Quest for a Moral Life

Some people throughout their 30s and 40s are on a quest for individual success. It’s all about them. Many hit their 50s and 60s and seek rather to make a contribution to others, to their community, to a mission beyond themselves.

I noticed as far back as my university days that while some people were oriented toward service, most seemed to be in it for themselves. They had no empathy gene. Of course, I’m a Boomer, and we’re notorious for being the “Me Generation” as Time magazine nailed it back in the day.

David Brooks writes a column in The New York Times. He has a book coming out that I’ve read some excerpts–The Second Mountain: The Quest for a Moral Life. He researched the observation I’ve had.

We start out as individualists trying to climb the mountain to success and fame. It’s all about us. Being better than everyone else.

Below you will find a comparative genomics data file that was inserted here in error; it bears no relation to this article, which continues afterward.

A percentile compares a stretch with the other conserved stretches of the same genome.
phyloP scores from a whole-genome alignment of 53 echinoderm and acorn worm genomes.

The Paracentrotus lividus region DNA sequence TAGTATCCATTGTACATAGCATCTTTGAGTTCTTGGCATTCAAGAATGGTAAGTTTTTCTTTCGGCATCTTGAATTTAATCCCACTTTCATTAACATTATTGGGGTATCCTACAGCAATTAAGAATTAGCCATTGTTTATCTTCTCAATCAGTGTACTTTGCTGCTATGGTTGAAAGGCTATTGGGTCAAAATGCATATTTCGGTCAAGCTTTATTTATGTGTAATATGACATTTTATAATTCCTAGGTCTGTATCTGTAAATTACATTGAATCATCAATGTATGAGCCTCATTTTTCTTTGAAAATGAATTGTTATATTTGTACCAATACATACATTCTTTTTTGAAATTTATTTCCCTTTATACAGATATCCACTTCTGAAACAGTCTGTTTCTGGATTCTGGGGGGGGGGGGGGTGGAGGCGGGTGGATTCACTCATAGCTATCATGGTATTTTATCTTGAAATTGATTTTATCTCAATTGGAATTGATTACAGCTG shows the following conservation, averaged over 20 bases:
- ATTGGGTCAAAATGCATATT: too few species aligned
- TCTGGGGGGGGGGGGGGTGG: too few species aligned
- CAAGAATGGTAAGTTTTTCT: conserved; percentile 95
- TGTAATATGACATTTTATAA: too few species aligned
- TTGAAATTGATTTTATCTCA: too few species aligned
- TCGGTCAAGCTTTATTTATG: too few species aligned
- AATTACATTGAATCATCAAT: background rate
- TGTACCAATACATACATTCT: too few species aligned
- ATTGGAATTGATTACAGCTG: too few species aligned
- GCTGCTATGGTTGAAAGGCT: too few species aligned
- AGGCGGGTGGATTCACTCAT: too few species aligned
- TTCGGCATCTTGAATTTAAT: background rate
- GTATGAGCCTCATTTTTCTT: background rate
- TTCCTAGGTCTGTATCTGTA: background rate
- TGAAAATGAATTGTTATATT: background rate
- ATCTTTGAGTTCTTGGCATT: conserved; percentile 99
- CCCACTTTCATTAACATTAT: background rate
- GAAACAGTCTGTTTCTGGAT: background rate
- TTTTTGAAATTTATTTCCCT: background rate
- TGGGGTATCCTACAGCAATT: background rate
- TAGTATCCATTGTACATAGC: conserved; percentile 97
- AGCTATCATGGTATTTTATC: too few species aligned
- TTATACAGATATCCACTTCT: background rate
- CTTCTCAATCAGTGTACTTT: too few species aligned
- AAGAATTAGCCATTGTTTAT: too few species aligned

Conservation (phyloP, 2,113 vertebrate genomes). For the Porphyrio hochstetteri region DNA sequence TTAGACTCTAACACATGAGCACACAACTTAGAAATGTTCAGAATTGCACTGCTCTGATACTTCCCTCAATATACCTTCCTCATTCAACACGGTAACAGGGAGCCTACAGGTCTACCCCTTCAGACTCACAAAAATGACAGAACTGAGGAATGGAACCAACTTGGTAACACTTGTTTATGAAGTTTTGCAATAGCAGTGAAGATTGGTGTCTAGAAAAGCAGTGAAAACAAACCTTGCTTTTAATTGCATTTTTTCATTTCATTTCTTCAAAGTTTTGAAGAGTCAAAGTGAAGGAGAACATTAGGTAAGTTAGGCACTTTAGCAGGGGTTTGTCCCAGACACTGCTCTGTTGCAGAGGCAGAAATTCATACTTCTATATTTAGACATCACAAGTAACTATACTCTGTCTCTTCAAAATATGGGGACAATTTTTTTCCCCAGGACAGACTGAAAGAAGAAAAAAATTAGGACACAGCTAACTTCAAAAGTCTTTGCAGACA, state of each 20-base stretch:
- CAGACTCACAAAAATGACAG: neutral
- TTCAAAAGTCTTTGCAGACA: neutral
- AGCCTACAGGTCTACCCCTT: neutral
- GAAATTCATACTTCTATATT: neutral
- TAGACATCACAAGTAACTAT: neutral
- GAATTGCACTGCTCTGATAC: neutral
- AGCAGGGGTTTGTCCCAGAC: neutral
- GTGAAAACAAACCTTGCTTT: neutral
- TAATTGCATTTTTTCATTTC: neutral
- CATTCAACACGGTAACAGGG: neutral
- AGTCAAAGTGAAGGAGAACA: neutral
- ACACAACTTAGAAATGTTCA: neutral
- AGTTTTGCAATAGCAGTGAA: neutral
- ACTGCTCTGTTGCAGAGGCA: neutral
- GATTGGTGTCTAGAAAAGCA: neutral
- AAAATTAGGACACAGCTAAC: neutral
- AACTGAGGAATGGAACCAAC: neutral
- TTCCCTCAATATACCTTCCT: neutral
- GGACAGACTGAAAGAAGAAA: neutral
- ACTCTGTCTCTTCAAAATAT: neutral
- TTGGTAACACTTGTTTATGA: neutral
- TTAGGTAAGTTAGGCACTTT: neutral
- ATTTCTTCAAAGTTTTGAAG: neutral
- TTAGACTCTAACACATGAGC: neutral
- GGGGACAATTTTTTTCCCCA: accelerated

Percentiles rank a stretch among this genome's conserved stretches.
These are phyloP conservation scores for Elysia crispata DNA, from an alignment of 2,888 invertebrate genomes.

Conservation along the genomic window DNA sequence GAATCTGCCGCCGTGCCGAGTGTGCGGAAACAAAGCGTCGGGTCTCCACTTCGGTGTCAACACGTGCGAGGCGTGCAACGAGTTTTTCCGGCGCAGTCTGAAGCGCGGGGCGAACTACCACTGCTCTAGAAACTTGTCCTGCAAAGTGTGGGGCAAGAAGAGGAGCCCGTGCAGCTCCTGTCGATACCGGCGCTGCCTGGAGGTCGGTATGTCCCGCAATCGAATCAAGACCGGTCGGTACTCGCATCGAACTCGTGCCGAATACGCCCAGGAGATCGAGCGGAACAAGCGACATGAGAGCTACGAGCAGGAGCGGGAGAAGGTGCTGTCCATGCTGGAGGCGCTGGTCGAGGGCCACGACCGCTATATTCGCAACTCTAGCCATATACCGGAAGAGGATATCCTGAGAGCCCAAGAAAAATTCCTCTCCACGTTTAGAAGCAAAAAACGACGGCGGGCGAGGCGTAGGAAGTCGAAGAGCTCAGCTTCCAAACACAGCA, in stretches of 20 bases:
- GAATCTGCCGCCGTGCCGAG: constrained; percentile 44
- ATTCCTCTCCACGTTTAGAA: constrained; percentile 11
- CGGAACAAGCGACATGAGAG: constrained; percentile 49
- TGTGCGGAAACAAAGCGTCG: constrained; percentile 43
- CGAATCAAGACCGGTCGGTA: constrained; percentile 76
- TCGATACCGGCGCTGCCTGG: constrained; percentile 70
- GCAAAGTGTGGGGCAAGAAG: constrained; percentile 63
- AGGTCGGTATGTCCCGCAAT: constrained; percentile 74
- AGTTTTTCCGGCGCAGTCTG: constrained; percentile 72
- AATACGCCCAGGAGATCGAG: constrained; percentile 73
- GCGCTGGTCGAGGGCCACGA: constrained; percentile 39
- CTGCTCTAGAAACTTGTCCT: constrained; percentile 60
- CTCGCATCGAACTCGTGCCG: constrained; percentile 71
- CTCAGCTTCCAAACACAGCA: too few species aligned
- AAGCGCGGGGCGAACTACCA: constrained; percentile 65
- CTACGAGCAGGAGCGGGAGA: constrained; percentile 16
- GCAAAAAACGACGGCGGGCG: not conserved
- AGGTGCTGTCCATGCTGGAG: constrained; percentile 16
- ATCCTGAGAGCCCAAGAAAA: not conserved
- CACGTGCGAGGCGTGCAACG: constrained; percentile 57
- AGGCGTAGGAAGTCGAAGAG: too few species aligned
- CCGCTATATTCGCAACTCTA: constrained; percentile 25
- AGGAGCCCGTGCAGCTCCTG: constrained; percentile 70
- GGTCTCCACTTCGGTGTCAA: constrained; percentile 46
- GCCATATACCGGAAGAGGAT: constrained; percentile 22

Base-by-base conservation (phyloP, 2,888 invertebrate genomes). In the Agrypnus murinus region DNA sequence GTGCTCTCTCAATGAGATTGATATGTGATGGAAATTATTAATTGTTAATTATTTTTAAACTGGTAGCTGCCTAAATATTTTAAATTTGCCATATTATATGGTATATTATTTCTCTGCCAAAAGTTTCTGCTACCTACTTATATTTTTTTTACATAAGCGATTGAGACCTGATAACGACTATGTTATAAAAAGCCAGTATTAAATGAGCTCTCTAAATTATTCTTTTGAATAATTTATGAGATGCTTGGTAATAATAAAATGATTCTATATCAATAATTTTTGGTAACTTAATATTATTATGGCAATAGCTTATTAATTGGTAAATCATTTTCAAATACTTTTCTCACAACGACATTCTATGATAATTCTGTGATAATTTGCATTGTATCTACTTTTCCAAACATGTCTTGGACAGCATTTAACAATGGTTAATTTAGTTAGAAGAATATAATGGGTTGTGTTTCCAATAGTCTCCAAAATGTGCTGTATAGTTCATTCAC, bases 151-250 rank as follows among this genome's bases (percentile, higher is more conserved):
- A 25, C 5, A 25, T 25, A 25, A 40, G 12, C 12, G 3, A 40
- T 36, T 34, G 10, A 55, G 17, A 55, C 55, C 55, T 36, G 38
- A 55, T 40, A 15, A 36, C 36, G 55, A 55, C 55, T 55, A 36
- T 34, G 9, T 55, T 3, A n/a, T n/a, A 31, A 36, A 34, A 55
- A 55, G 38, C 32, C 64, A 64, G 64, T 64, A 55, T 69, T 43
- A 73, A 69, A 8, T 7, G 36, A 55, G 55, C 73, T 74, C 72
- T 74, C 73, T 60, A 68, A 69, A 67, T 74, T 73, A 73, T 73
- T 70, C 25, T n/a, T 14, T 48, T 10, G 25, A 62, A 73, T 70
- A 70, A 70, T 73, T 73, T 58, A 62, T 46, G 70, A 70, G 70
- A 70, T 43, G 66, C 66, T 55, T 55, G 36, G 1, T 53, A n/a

Then something happens–a death, a brush with serious illness, an experience that shakes us out of ourselves. And we leave that first mountain and begin to climb the second one.

Then a banker quits and teaches elementary school. A lawyer goes on a mission trip to a destitute country and begins to devote time and expertise to helping the people there. A mother shaken by a child’s suicide becomes strong helping other mothers through the grief.

Bill Campbell, whom I discussed from the book Trillion Dollar Coach, was a successful Silicon Valley executive who coached many of the leading executives of his day–Steve Jobs and the Apple team, Eric Schmidt and the Google team, and more. He was never paid for the coaching. He was contributing back from the many blessings he had received.

When I was an adolescent, I thought moral people were those uptight, judgmental, hypocritical people whom I grew to detest. But actually, these people are far from the ideal.

Moral people have depth in experience and a desire to contribute seeking no glory for themselves. They offer not judgement, but help.

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